Installation signals beginning of Transitway conversion
Cumberland Councillor and Chair of the Transit Commission Stephen Blais helped hammer in the first rail tie for the O-Train Confederation Line signalling the beginning of the Transitway conversion; another important milestone in the Light Rail project.
“This is a momentous occasion for the whole City,” says Blais. “This is the largest infrastructure project in the history of Ottawa. It will create thousands of jobs, help reduce air pollution, reduce commute times and when Stage 2 is complete it will truly connect our City: east, west and south,” he adds.
The Transitway currently spans 12.5 kilometres between Tunney’s Pasture Station in the west and Blair Station in the east. Most of the O-Train Confederation Line track will be built in the Transitway’s existing footprint. Once completed, the Transitway in this span will only serve the new O-Train and will replace the existing diesel powered buses.
“The government is pleased to see this project progressing well, making public transit faster, safer and more convenient for commuters in Ottawa,” said MP Galipeau. “Investing in a modern and efficient public transportation system will create thousands of new jobs and improve the National Capital Region’s long-term economic growth and prosperity.”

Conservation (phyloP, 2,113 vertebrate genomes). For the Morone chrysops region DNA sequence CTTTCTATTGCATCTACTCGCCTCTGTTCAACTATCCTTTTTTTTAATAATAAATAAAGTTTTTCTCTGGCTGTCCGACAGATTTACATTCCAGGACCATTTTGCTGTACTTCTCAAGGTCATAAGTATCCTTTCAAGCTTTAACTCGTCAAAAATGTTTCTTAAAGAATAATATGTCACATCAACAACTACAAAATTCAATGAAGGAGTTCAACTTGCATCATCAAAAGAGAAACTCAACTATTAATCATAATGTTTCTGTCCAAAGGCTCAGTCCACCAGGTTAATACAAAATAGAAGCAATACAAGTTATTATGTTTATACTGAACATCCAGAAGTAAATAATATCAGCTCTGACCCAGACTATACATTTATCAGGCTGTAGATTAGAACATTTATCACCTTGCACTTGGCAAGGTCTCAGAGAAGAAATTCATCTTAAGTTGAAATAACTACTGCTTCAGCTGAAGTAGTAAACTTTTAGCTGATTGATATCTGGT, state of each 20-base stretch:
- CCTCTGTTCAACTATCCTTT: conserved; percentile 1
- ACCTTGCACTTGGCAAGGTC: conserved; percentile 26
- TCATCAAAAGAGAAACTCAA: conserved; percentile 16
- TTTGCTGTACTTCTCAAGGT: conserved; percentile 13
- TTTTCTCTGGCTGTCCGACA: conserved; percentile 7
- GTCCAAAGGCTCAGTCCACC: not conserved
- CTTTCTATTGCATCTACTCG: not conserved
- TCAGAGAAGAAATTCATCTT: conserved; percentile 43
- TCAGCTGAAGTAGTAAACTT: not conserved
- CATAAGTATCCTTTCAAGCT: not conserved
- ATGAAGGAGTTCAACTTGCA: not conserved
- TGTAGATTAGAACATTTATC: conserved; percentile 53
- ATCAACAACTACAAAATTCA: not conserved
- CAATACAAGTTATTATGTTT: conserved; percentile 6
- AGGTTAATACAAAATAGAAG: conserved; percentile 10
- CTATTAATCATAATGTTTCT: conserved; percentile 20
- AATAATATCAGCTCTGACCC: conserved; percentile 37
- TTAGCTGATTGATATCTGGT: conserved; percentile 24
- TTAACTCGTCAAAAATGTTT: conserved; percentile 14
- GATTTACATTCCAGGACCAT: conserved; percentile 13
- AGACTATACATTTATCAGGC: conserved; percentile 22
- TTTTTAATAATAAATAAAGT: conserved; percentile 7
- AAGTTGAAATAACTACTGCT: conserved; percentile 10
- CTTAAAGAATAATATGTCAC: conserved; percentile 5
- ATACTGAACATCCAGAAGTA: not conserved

The system has 13 stations, including three new underground stations. A major maintenance and storage facility at Belfast Yard will be the site where vehicles for the line will be assembled.
“Today’s milestone is another sign of momentum towards completing this world-class project on time and on budget,” said Mayor Watson. “The Confederation Line O-Train will mean shorter commute times, cleaner air, and a stronger economy.”
Stage 1 of the O-Train Confederation Line is a $2.1 billion project that is jointly funded by the Government of Canada, the Province of Ontario and the City of Ottawa. The Government of Canada is contributing $600 million through the Building Canada Fund. The City of Ottawa will also allocate up to $161.5 million of its federal Gas Tax Fund transfers to this project. The Government of Ontario is contributing up to $600 million. In addition, the City of Ottawa will allocate $287 million of provincial gas tax transfers to the capital infrastructure. The remaining project budget funds will come from development charge revenues and transit reserves.